While there is no concrete regulation on funding amounts or limits (other than “reasonable”) on some restricted reserves, the District plans to continue its practice of periodically evaluating the reserves according to what is believed to be reasonable by District officials.
As for the Debt Service fund, which has operated as such for twenty-plus years without raising any concerns in audits, the District has reduced the balances by nearly $3 million since 2009 and has accounted for all current obligations in this Fund. In 2015, the citizens authorized a $7.5 million capital reserve fund to offset the local share of future projects beginning with the 2013 capital project.
The District will also research the current accounting method for the financing of prior capital projects. It is also important to note that Note 3 in the Comptroller’s response is incorrect. The District has always recorded transactions related to capital projects in the Capital Project fund. The accounting for long-term financing of the projects (Serial Bond principal and interest payments), along with annual revenue received (State aid, transfer from General Fund and interest earning) are the concerns cited in the audit raising the question of whether they should be recorded in General Fund or Debt Service Fund. The District will evaluate the law regarding these concerns during the 2016-17 fiscal year.
In addition, the District felt that the audit did not capture several positive initiatives, which are worthy of mention:
1. The District consolidated and restructured its educational plan in July 2012. One building was later sold and the other building is being used for some district offices along with being leased to generate additional annual revenue which results in tax levy savings. District vacant land was also sold.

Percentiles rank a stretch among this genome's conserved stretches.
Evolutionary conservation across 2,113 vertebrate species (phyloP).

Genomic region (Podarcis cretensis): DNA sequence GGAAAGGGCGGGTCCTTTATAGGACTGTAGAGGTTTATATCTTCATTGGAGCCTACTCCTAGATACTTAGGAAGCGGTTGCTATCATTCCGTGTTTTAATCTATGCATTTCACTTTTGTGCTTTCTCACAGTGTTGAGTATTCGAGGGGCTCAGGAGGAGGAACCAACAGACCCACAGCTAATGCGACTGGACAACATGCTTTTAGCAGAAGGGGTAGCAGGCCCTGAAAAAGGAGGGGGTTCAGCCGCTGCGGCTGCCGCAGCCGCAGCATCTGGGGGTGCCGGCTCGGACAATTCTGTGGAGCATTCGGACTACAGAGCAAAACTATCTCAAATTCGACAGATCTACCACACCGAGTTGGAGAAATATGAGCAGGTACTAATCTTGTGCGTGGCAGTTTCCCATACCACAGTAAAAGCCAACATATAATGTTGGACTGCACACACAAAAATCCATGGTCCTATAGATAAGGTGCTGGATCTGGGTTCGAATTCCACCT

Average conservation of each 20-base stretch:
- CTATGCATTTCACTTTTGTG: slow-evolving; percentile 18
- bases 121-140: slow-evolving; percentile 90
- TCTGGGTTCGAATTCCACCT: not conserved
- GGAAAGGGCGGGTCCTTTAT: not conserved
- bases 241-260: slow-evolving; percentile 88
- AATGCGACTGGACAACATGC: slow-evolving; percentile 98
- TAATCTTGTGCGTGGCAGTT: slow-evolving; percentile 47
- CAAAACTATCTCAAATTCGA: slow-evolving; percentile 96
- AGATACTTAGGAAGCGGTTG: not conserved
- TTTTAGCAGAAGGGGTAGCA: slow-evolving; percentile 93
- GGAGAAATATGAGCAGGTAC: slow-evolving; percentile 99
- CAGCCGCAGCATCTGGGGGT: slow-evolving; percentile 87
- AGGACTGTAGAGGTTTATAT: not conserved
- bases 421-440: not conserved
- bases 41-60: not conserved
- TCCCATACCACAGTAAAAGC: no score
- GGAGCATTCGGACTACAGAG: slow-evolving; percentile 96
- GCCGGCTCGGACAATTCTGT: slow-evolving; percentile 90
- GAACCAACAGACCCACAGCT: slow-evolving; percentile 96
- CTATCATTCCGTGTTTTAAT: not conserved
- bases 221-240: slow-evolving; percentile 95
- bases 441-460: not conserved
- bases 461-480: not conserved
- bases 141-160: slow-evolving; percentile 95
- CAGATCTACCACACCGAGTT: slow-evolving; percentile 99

2. The District partnered with the City of Batavia to approve three exemptions (Home Improvement Exemption; Mixed-Use Exemption and Inhibited Property Exemption).
3. After receiving community input, the Board approved the Alternative Veterans’ Tax Exemption.
4. The District refunded Serial Bonds in 2012 which resulted in $764,814 net present value savings.
5. Debt as a percent of the General Fund budget has been reduced from 101.87 percent as of June 30, 2008, to 39.19 percent as of June 30, 2016.
6. Taxpayers this year will be receiving their third (out of three opportunities) rebate check directly from New York State as a result of District compliance with the New York State Tax Cap law and efficiencies undertaken since July 2012.
7. In the five years since the New York State Tax Cap, the District tax levy has increased an average of 0.80 percent, while the allowable increase was 3.15 percent. In dollars, this amounted to a $2,146,484 total tax levy less than allowed. Also, three of the last four years (through 2016-17), have had no increase of the tax levy and the average increase is less than 0.50 percent. As previously mentioned, the 10-year average tax levy (five years prior to the 2012 Tax Cap law) is 0.68 percent.